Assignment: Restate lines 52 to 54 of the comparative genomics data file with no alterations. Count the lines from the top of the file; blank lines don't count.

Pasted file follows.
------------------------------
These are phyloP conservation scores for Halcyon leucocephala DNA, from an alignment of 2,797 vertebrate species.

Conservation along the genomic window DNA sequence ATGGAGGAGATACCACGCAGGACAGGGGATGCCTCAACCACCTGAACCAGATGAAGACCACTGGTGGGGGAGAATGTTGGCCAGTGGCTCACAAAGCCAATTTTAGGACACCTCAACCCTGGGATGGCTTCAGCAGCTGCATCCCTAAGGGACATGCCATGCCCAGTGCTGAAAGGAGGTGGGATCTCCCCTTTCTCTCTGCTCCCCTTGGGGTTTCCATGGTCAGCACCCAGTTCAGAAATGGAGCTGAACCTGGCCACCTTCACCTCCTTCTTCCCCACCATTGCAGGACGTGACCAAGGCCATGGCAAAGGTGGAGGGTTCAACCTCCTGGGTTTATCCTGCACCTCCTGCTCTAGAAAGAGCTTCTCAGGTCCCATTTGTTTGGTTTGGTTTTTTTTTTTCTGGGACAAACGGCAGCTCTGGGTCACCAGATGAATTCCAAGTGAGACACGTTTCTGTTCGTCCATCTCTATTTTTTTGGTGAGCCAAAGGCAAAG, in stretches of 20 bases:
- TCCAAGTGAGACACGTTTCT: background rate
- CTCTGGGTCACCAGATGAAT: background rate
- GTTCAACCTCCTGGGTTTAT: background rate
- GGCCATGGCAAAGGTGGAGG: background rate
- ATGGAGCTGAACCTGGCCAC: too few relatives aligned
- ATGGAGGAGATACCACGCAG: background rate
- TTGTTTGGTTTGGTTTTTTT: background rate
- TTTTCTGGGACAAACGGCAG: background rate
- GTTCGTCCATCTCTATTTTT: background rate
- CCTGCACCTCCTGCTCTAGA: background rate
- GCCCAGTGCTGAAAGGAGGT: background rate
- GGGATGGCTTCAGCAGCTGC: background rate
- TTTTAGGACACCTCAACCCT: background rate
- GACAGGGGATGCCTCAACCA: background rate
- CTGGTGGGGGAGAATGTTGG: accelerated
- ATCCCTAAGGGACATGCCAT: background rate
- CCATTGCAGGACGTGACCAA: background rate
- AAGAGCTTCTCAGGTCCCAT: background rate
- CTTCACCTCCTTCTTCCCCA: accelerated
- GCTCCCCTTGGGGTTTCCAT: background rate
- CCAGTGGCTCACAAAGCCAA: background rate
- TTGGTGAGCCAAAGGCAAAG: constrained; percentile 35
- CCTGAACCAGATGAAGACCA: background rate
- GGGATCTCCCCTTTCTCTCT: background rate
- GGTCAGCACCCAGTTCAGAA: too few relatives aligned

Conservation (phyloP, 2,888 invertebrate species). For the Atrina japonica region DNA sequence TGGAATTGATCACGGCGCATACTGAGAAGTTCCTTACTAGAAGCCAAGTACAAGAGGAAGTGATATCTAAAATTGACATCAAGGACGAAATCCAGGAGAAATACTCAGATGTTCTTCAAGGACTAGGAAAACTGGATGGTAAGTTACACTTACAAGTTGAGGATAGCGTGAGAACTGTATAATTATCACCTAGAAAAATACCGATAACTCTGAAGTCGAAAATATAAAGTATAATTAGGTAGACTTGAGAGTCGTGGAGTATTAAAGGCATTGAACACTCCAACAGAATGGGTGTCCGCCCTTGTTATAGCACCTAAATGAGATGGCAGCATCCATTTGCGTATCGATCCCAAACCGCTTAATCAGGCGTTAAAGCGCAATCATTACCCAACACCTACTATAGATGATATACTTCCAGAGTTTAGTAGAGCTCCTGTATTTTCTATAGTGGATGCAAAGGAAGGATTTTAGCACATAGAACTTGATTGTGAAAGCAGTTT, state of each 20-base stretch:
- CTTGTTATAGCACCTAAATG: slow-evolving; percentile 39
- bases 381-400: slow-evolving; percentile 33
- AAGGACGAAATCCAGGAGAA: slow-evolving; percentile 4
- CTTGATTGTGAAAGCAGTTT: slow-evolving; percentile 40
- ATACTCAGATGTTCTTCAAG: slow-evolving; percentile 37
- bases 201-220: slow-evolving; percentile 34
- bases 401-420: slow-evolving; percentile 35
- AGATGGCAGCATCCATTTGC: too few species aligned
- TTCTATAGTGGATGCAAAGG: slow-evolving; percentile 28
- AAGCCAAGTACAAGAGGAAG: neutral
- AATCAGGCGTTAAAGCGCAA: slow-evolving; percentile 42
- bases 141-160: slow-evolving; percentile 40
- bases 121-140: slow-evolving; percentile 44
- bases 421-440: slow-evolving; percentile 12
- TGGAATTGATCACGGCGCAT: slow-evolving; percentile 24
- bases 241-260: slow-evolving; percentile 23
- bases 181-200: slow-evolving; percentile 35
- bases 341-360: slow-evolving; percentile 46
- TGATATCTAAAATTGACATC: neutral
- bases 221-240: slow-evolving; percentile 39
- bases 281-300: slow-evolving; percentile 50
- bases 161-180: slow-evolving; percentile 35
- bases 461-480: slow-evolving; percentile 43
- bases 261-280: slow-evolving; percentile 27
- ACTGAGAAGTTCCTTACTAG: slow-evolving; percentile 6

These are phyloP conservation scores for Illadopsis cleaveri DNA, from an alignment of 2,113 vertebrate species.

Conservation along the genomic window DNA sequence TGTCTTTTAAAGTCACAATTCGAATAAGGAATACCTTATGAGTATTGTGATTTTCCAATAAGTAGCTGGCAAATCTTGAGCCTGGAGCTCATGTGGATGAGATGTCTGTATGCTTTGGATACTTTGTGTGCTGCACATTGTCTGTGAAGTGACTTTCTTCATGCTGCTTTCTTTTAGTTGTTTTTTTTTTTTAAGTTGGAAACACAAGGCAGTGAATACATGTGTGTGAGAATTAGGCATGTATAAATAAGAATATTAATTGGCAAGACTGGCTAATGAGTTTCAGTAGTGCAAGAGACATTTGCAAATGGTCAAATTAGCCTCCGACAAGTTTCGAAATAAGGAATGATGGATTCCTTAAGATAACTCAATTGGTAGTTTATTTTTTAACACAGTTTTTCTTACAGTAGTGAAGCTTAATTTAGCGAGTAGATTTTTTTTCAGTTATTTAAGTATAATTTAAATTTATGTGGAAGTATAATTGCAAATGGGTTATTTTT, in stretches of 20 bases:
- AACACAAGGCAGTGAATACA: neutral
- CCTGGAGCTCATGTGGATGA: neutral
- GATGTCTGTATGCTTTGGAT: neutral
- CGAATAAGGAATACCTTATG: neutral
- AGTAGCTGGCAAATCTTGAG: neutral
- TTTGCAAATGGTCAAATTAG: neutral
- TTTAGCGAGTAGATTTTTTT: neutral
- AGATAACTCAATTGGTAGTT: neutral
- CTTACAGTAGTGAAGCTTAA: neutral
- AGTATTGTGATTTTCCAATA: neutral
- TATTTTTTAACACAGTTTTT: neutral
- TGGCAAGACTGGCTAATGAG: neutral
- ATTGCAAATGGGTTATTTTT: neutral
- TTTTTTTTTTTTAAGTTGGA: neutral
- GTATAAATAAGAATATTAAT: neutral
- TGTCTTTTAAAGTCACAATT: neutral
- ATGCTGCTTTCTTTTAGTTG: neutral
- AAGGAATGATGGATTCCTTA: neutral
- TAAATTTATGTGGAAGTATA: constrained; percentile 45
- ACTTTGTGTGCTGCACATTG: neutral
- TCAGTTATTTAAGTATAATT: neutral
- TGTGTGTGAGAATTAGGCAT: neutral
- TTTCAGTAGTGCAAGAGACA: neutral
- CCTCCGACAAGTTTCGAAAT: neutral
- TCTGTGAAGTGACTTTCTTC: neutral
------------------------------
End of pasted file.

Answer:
- bases 261-280: slow-evolving; percentile 27
- ACTGAGAAGTTCCTTACTAG: slow-evolving; percentile 6

These are phyloP conservation scores for Illadopsis cleaveri DNA, from an alignment of 2,113 vertebrate species.